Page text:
Microsoft, which purchased the lightly used site for $50 million in 2023, said it plans to spend $3.3 billion by the end of 2026 to build a facility to support artificial intelligence. According to the White House, the project will provide 2,300 construction jobs and 2,000 permanent jobs once the project is complete.

“President Biden’s Investing in America agenda is growing the economy from the middle-out and bottom-up, giving Americans more breathing room, and unleashing hundreds of billions of dollars of private sector investment in industries of the future, including AI, clean energy, semiconductors, and more,” the White House said in a statement.

Microsoft President Brad Smith credited the Biden administration’s policies on infrastructure, high-tech manufacturing and climate change for laying the groundwork for investments like the one announced Wednesday. The tech giant will work with a local technical college to train people for the data center and business leaders to work in the rapidly developing field of artificial intelligence. “We will train over 100,000 people in Wisconsin by the end of the decade so they have the AI skills to fill the jobs of tomorrow,” Smith said.

Biden was happy to take credit as he took aim at the “trickle-down” policies of the Trump administration, which he said failed to revive manufacturing in the U.S. “Folks, during the previous administration, my predecessor made promises, which he broke more than kept, left a lot of people behind in communities like Racine,” Biden said. “Foxconn turned out to be just that - a con,” he added. “They dug a hole with those golden shovels, and then they fell into it.”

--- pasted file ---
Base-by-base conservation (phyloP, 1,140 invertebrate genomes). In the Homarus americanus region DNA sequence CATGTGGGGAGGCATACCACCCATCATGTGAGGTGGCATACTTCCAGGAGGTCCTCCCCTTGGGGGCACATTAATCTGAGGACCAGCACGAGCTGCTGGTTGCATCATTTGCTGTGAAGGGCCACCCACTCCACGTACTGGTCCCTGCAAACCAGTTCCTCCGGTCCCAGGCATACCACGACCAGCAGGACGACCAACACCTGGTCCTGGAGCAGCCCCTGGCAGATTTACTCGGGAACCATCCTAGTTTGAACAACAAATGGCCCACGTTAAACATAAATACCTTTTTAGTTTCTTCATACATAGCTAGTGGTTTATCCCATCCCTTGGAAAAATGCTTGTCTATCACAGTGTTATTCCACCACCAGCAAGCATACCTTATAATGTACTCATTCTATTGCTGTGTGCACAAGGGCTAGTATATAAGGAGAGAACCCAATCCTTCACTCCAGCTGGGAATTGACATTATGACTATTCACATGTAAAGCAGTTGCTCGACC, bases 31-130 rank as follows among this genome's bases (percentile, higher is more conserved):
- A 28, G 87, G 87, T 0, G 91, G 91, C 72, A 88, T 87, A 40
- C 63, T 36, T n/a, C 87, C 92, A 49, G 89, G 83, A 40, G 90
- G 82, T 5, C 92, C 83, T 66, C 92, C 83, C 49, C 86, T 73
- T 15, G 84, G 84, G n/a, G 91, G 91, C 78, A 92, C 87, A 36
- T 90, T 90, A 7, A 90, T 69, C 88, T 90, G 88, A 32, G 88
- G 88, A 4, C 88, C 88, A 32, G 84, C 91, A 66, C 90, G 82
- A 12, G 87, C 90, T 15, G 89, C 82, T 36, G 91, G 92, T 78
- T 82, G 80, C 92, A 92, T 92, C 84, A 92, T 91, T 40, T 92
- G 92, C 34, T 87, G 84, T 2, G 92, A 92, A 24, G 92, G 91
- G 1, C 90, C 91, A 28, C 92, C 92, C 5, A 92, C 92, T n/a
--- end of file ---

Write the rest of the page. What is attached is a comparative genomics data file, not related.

The future of Biden’s policies: Biden has approved more than $1.6 trillion in spending to boost computer chip manufacturing, infrastructure repair and clean energy production in the U.S. But most of that funding has yet to be disbursed, raising questions about the future of Biden’s effort if Republicans expand their power in the fall election.

According to Politico’s Jessie Blaeser and Kelsey Tamborrino, the federal government has committed to spend about 17% of the money provided by Biden’s four major bills, including the CHIPS and Science Act and the Inflation Reduction Act, for a total of roughly $300 billion. Actual spending has been lower, in a range between $125 billion and $186 billion.

One reason spending is far below the appropriated levels is that it takes time to select recipients of targeted loans and grants, and then more time to negotiate terms, Blaeser and Tamborrino say. “For instance, states that want federal funding for electric vehicle chargers must first compile plans for using the money. For large-scale infrastructure projects, recipients typically have to do the work before Washington reimburses them. That lengthy process can take years,” they write.

Politically, that could be a problem for Biden. With most of the funds still unspent, fewer people have seen the beneficial effects of the spending than otherwise would be the case, limiting the potential pollical boost among voters at the ballot box. And a Trump victory in November could mean that much of the planned spending gets reduced or even canceled, effectively ending Biden’s grand experiment in industrial policy for the 21st century.